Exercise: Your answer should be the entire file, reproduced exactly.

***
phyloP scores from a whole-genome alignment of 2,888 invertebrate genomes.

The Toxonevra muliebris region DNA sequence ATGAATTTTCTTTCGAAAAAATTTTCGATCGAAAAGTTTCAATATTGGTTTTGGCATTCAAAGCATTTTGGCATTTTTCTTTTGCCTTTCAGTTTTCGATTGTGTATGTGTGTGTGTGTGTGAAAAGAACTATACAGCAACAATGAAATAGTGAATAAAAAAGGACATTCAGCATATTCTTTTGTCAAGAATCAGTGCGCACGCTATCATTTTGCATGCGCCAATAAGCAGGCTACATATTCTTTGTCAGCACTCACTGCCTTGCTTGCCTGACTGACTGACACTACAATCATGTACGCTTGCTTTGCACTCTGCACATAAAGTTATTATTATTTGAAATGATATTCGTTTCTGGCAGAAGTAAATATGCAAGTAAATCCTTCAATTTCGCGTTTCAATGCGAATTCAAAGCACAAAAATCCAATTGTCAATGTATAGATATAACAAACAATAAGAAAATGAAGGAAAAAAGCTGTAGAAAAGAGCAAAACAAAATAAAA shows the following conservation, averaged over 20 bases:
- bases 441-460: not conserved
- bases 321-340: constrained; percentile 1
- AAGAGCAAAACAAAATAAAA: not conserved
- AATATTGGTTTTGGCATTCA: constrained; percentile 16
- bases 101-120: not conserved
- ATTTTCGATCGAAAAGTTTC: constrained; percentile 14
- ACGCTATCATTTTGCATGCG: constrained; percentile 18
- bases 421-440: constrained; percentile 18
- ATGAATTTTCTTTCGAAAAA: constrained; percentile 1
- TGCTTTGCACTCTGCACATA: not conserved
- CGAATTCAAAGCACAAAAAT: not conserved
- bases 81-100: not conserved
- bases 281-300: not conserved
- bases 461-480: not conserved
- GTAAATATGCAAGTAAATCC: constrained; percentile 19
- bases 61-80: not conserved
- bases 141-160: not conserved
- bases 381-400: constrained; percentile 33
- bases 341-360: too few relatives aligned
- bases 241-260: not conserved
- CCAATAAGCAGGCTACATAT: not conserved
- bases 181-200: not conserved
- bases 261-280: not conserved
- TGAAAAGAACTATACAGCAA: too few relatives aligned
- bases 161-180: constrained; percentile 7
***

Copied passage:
phyloP scores from a whole-genome alignment of 2,888 invertebrate genomes.

The Toxonevra muliebris region DNA sequence ATGAATTTTCTTTCGAAAAAATTTTCGATCGAAAAGTTTCAATATTGGTTTTGGCATTCAAAGCATTTTGGCATTTTTCTTTTGCCTTTCAGTTTTCGATTGTGTATGTGTGTGTGTGTGTGAAAAGAACTATACAGCAACAATGAAATAGTGAATAAAAAAGGACATTCAGCATATTCTTTTGTCAAGAATCAGTGCGCACGCTATCATTTTGCATGCGCCAATAAGCAGGCTACATATTCTTTGTCAGCACTCACTGCCTTGCTTGCCTGACTGACTGACACTACAATCATGTACGCTTGCTTTGCACTCTGCACATAAAGTTATTATTATTTGAAATGATATTCGTTTCTGGCAGAAGTAAATATGCAAGTAAATCCTTCAATTTCGCGTTTCAATGCGAATTCAAAGCACAAAAATCCAATTGTCAATGTATAGATATAACAAACAATAAGAAAATGAAGGAAAAAAGCTGTAGAAAAGAGCAAAACAAAATAAAA shows the following conservation, averaged over 20 bases:
- bases 441-460: not conserved
- bases 321-340: constrained; percentile 1
- AAGAGCAAAACAAAATAAAA: not conserved
- AATATTGGTTTTGGCATTCA: constrained; percentile 16
- bases 101-120: not conserved
- ATTTTCGATCGAAAAGTTTC: constrained; percentile 14
- ACGCTATCATTTTGCATGCG: constrained; percentile 18
- bases 421-440: constrained; percentile 18
- ATGAATTTTCTTTCGAAAAA: constrained; percentile 1
- TGCTTTGCACTCTGCACATA: not conserved
- CGAATTCAAAGCACAAAAAT: not conserved
- bases 81-100: not conserved
- bases 281-300: not conserved
- bases 461-480: not conserved
- GTAAATATGCAAGTAAATCC: constrained; percentile 19
- bases 61-80: not conserved
- bases 141-160: not conserved
- bases 381-400: constrained; percentile 33
- bases 341-360: too few relatives aligned
- bases 241-260: not conserved
- CCAATAAGCAGGCTACATAT: not conserved
- bases 181-200: not conserved
- bases 261-280: not conserved
- TGAAAAGAACTATACAGCAA: too few relatives aligned
- bases 161-180: constrained; percentile 7